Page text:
to get used to monofilament line over time, or will accept it if
nesting competition is severe. However, the Magic Halo was
field tested by the U of Nebraska over a two year period and they
did not see a change in its efficacy on hopper type bird feeders.
Platform Feeders: Jon and Kathy Hayden are having good success with repelling HOSP from a platform feeder using a zig-zag copper wire over the platform. See photo with wire arrangement highlighted in red. HOSP are avoiding these feeders even when loaded with millet! They noted that "although its long-term effectiveness has yet to be determined, it has produced HOSP-free results for over two full months in our heavily infested backyard." They reported it seemed to lose its effectiveness after about a year.
WARNING: When the hoop is too small, or with monofilament too close to
feeder, I think there is increased risk of a bird (e.g., finch, woodpecker) flying into
the line and getting it wrapped around a wing/or their neck. TO PREVENT ENTANGLEMENT: Use very fine (28-30) gauge wire (e.g., for model airplanes)
instead; or tie the line/wire to ground stakes or a second
ring on the ground; or tie the line to springs attached to a stake or nail in the ground. If hobby wire lines are hanging free, use something heavy (a metal nut or fishing weight) to weight them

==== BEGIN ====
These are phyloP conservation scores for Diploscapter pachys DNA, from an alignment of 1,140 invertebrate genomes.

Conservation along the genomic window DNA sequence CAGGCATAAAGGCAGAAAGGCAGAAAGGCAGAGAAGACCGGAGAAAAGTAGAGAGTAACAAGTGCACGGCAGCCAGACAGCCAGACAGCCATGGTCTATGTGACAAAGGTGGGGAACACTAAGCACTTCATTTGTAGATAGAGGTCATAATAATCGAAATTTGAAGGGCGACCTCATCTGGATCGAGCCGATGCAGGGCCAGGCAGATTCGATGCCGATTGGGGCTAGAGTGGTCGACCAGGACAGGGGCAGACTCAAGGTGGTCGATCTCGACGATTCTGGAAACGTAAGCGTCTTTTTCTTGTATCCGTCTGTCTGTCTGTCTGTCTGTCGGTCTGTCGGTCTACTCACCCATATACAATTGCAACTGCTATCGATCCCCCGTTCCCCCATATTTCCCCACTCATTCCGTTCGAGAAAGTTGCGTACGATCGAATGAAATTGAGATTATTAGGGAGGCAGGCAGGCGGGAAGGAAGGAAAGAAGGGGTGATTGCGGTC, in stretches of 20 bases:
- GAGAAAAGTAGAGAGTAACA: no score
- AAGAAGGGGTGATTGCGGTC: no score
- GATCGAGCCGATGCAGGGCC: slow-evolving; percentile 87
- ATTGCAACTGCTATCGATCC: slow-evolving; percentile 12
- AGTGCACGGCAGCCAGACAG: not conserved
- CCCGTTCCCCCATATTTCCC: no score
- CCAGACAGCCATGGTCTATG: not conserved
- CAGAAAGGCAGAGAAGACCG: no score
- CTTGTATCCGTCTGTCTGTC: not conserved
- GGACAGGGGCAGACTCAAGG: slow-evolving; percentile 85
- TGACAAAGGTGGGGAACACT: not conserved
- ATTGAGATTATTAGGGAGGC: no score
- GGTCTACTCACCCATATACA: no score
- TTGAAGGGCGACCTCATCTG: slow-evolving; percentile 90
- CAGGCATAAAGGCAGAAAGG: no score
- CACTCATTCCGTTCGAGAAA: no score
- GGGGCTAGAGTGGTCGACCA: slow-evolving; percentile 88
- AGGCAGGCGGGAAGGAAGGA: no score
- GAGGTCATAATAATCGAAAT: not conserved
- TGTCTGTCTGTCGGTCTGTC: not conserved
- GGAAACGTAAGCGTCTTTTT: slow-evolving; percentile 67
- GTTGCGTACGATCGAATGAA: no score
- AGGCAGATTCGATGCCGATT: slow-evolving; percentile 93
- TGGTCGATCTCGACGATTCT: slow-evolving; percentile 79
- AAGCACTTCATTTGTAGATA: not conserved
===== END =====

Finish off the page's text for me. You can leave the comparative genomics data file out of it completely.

ATTACHING TO TUBE FEEDER: The magic halo was originally designed to attach to a flat top or regular feeder with a roof, but it can be attached to a tube feeder. See drawing.
Someone who purchased one recently said they now include a loop on the bottom of the halo for hanging feeders. You just need a key ring or the like to
Left: Tom O'Connor of Chicago drilled small holes in a squirrel baffle and tied thin hobby wire at the top and used 1/2" nuts for the weights. The local desirable birds have no problem with flying between the wires.
Food: as discussed under HOSP
Management, HOSP generally (though not always) prefer millet
and cheaper seed mixes, but shy away from straight sunflower,
safflower or thistle. Switching to straight seed, rather than
mixed seed, may eliminate most HOSP from the bird feeder, and
will not affect other birds like cardinals. You will also have
less waste, as sunflower and safflower are preferred by some
birds that generally scratch out the millet and toss it to
the ground in search of the few prized larger seeds. However,
note that in some areas, HOSP eat just about any seed.